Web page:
Educators in Struggle Zones to Receive Boosted Salaries
KUPPET Urges TSC to Increase Pay for Educators in Dangerous Neighborhoods.
Teachers in high-risk areas have been asked by the Kenya Union of Post-Primary Education Teachers (KUPPET) to be paid more. Specifically, KUPPET has called attention to the security concerns in three counties in the northeast region, as well as Turkana and Tana River.
The current hardship stipend for teachers in these locations does not adequately reflect the hazards they face, as stated by Deputy Secretary-General Moses Nthurima.
Secretary of the Cabinet Kindiki’s Fears
Secretary of the Cabinet Kithure Kindiki is worried for the well-being of teachers from outside the country who have been assigned to high-crime areas in the north. In light of the complaints, Kindiki has proposed temporarily relocating the teachers earlier than originally planned.
He pointed out that the mental health of international educators has suffered as a result of the instability in these areas. Kindiki has also noted that there are locations where teachers from other areas are in danger because local people have incited enmity toward them. The Security Minister has suggested temporarily concentrating all of the country’s educators in one area to shield them from potential Al-Shabaab threats.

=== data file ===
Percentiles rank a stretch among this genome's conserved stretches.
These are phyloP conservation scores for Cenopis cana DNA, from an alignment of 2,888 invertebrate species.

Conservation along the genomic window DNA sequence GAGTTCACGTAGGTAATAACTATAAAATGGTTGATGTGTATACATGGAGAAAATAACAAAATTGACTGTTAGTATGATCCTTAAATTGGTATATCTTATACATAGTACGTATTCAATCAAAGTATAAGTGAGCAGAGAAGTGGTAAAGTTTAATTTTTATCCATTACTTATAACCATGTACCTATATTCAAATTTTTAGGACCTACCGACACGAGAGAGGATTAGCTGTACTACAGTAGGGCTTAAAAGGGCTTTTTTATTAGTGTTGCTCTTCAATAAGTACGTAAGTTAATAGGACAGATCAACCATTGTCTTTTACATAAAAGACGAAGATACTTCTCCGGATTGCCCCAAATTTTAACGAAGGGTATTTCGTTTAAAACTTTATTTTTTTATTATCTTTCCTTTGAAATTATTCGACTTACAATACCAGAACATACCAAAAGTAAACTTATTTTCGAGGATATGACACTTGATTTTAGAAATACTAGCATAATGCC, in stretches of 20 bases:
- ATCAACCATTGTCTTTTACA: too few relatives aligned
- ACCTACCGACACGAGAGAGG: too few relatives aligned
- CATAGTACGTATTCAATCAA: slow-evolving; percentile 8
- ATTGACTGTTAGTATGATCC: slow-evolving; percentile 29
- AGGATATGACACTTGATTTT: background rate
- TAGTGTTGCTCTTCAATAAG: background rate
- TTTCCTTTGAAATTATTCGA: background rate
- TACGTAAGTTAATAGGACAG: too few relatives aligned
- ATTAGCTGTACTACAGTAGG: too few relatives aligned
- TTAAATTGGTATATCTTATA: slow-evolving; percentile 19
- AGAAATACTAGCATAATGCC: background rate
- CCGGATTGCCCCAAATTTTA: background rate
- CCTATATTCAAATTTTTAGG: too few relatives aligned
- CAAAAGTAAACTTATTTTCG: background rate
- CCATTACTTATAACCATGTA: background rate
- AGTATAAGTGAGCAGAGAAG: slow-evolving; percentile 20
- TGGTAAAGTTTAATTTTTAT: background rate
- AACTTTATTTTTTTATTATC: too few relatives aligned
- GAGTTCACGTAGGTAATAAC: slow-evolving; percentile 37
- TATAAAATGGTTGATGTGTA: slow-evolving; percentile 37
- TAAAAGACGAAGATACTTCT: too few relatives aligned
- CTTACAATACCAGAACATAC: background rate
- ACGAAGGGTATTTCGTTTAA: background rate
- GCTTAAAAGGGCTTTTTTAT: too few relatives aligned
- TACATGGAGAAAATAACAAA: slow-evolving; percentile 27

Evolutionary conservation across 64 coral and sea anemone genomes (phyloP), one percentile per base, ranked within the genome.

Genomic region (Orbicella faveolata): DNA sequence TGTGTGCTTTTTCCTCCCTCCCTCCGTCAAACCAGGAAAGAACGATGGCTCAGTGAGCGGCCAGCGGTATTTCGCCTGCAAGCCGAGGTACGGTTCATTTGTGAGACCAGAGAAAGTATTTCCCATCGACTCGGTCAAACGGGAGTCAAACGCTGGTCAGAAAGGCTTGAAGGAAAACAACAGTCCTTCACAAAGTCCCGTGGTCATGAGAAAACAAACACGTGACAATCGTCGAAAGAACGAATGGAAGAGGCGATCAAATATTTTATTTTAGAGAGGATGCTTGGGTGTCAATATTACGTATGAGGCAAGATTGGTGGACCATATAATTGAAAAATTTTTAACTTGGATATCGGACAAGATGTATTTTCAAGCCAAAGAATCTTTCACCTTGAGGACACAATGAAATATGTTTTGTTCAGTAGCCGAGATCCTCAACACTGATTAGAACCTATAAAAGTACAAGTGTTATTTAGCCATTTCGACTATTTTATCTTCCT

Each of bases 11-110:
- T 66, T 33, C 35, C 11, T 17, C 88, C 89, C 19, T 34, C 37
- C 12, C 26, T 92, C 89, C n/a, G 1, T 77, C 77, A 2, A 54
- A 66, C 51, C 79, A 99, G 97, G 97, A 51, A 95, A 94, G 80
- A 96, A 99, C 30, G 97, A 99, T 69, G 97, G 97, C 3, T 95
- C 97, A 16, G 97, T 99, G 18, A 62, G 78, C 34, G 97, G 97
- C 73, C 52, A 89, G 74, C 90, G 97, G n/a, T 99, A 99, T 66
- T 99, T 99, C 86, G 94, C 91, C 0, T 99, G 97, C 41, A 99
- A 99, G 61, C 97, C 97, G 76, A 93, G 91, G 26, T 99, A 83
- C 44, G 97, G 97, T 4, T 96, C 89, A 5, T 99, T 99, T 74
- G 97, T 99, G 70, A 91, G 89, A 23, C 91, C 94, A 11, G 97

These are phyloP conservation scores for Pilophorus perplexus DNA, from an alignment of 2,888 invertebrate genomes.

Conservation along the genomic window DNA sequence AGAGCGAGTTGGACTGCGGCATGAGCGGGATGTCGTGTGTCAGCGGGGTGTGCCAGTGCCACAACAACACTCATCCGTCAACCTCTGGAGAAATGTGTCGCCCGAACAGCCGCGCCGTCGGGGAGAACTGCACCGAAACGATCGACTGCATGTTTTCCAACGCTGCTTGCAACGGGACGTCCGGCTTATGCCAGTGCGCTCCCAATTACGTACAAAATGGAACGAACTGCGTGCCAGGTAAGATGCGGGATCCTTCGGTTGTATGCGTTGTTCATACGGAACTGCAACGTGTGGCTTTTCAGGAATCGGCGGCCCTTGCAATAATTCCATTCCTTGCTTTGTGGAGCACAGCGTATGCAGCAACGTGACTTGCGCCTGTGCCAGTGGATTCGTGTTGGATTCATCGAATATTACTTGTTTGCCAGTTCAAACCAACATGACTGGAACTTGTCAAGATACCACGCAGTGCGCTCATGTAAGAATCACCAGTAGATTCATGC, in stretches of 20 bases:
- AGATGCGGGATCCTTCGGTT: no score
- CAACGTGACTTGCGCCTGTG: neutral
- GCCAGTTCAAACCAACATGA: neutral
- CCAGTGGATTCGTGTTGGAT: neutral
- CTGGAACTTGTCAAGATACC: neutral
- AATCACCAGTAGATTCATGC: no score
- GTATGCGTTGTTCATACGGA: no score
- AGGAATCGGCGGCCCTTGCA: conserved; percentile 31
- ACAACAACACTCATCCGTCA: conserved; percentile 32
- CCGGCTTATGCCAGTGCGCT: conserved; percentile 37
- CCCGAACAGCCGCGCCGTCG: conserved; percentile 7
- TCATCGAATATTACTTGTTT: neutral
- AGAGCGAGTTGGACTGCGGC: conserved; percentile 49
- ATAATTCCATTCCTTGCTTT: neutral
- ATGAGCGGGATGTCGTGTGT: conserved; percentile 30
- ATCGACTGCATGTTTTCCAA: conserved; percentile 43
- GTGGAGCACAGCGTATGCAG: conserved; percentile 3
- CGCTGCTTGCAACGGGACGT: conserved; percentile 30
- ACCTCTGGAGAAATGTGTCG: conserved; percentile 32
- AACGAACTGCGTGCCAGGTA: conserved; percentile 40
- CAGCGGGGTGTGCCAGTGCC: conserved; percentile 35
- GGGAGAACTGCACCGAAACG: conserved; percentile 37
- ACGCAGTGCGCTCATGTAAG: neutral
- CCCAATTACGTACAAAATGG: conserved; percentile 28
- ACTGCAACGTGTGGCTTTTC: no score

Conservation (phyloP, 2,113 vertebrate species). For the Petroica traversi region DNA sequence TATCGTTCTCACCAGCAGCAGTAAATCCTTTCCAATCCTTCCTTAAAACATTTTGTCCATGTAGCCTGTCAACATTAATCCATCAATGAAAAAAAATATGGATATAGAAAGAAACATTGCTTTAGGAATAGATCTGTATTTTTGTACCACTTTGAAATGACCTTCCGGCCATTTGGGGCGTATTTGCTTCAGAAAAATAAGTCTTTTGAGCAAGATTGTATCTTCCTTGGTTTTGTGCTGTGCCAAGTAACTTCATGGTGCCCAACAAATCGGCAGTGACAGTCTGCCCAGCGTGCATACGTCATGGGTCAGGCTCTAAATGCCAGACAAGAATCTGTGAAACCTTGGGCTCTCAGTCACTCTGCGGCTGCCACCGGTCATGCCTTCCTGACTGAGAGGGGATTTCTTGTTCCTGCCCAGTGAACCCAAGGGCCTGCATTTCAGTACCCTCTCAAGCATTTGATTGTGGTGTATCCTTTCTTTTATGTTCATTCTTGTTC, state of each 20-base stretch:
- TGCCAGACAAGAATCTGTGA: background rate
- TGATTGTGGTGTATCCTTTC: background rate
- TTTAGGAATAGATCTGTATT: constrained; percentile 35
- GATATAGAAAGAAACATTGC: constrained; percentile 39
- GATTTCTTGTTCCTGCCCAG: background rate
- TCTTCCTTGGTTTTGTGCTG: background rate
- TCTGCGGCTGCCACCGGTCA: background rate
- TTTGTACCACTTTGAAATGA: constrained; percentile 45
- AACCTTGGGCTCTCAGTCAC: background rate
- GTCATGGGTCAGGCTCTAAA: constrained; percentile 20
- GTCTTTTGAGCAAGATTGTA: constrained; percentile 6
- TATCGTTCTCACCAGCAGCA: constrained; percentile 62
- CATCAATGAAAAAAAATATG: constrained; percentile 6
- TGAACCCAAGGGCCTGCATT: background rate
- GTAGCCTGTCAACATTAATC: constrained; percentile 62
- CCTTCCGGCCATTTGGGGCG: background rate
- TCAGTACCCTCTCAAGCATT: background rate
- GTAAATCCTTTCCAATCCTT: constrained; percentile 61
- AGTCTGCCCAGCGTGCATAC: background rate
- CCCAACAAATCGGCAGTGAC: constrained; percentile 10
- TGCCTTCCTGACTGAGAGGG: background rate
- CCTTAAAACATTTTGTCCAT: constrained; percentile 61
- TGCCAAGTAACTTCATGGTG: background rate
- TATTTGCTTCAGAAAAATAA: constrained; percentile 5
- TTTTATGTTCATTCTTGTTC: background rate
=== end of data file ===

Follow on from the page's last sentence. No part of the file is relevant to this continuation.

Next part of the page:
Mandera County Faces Difficulties Due to Teacher Shortage
With almost 300 public elementary schools and 550 public secondary schools in need of instructors, the Kenya National Union of instructors (KNUT) has called attention to the critical lack of educators in Mandera County. Teachers in the northeast have complained that the Teachers Service Commission (TSC), the Ministry of Education, and the Ministry of Internal Security have not responded to their concerns. The killings of 28 educators in Mandera County last year have only served to heighten these complaints.
Instructors are Subject to Hostility and Discrimination
Teachers in these areas have reported experiencing a wide range of difficulties, from disruptive children to hostile interactions with school authorities. They have been subjected to discrimination in the form of slurs like “adhome” (slaves), “nguraro” (“hard” hair”), and “kafir” (ungainly), and this has caused educators to worry.
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